Grout line size – Choosing the smallest possible grout line size is best to mimic the look of the tiny gap between hardwood boards, so make sure you go for a rectified ceramic tile.
Rectified – This means that the sides are all very smooth and uniform allowing you to butt each tile up as snugly as possible with the very smallest size of grout spacer.
Color variations – All ceramic tiles are coded V1, V2, V3, V4 which relates to the variation in colors of each tile batch. Most ceramic wood look tiles are V3 or V4 meaning that there is moderate to high variation in colors. That is to be expected since most wood look tiles are trying to mimic the variation of tones in wood grains. However, be careful to ensure that the tiles you get are all from the same batch to ensure that the tones within the variation are the same.
Anti-slip – If you’re using tile in “wet” areas in the home than be sure to check on how slip resistant your tile is. A coefficient of friction (COF) greater than .60 to .79 is required for commercial applications to meet or exceed ADA (Americans with Disabilities Act) guidelines.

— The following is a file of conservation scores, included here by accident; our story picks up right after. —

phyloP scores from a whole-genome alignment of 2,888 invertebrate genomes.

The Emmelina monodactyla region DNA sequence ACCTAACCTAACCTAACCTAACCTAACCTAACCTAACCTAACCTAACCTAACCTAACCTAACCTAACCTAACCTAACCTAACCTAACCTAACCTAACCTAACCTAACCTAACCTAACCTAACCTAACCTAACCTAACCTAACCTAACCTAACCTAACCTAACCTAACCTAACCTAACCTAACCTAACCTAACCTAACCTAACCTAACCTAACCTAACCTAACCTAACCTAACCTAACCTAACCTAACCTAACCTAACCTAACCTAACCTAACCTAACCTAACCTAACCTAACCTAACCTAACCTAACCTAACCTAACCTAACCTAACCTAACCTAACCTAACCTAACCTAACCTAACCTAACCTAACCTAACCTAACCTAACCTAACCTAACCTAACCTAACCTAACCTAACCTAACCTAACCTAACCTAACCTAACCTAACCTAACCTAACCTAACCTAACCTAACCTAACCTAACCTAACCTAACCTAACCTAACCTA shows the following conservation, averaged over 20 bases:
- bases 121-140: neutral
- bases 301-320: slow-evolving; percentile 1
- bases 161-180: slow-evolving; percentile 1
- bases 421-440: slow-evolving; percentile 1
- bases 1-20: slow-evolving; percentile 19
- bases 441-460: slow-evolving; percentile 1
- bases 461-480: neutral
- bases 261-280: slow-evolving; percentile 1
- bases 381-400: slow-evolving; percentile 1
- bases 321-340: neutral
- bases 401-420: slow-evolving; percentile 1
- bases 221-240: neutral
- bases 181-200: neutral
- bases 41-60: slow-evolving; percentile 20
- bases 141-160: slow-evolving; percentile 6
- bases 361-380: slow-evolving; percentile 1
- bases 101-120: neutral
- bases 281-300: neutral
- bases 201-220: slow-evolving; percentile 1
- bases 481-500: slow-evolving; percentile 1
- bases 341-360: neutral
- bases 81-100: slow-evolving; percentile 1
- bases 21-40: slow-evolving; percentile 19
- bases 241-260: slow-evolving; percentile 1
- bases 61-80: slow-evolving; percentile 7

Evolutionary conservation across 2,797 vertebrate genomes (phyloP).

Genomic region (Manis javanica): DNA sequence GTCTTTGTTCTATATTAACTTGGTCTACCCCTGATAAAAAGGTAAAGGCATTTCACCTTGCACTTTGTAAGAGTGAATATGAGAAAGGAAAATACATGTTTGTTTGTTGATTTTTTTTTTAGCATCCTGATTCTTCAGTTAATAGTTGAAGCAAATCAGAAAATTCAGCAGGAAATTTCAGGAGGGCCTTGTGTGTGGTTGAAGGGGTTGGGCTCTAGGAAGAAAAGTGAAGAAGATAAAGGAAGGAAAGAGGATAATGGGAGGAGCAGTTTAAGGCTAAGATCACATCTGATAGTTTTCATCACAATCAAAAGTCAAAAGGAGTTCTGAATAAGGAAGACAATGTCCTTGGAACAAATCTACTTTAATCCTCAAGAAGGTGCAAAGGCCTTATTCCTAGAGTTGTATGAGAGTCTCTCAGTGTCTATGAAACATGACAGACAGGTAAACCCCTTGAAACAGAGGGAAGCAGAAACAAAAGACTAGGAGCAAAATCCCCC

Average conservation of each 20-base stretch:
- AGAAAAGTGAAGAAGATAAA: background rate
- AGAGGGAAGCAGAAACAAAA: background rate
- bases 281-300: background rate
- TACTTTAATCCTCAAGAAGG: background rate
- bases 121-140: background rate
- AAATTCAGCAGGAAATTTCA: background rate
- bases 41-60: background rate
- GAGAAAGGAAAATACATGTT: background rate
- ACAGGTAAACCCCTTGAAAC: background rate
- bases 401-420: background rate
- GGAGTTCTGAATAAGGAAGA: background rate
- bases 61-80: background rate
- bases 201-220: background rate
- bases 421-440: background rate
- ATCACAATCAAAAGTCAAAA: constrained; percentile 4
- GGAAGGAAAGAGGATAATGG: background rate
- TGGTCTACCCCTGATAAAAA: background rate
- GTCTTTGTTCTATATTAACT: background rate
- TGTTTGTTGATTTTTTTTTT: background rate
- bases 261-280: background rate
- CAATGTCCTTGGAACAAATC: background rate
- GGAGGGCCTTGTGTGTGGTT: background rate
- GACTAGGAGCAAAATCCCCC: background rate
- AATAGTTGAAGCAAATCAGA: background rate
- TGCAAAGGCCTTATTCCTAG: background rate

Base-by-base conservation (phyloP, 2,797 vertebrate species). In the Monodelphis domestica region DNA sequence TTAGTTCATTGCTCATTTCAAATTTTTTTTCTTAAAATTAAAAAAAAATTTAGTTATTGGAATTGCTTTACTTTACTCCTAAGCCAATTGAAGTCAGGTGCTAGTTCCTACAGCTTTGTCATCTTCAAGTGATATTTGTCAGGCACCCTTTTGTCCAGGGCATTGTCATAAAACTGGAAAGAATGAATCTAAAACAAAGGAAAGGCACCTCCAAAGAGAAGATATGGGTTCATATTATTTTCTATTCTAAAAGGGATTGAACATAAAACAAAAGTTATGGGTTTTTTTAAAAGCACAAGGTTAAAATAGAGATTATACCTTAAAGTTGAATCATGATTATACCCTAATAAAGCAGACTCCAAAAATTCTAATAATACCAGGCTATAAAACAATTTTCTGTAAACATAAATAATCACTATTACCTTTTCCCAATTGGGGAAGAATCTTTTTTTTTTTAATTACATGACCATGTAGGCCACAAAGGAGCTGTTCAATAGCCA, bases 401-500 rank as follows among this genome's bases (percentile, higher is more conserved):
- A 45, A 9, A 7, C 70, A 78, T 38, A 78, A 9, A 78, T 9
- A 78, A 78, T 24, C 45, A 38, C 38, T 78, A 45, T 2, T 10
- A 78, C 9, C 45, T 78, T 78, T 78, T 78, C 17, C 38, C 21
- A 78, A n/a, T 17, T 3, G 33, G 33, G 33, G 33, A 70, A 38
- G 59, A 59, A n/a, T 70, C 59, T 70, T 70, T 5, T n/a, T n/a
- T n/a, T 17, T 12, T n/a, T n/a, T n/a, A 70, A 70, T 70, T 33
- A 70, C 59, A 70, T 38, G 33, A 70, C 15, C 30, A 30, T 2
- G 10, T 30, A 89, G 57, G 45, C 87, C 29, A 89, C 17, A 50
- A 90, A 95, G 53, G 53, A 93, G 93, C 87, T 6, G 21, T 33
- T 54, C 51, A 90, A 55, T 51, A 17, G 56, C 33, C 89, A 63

Wear and tear – The PEI (Porcelain and Enamel Institute) rating for glazed tiles will only tell you how well a tile will resist abrasion, so a P.E.I IV has high resistance to abrasion and is suitable for heavy-duty residential and commercial kitchens, whilst a PEI I or II cannot be walked on and so are best for walls!
Is it just a fad? – Beauty is all in the eye of the beholder and there will always be those who just simply prefer real hardwood flooring to hardwood tile, no matter how closely it mimics the real thing. Any investment into your home flooring needs to be carefully considered in terms of its long lasting durability and appeal. If you are concerned that the current trend for this type of tile will be short lived then opting for a more traditional wood looking tile rather than the on-trend ones will be a safer bet. Click here to learn about wood flooring trends for 2013/14.
More Great Articles and Sites
- Centsational Girl – Read Kate’s thoughts on wood tile, great photos included.
- Tiger Mountain Tile – Things to consider before a DIY installation of wood look plank tiles.
- Grand Design Co – Read why you might want to consider getting an installation quote before tackling the job yourself.
More Photos of Tile Floors that Look Like Wood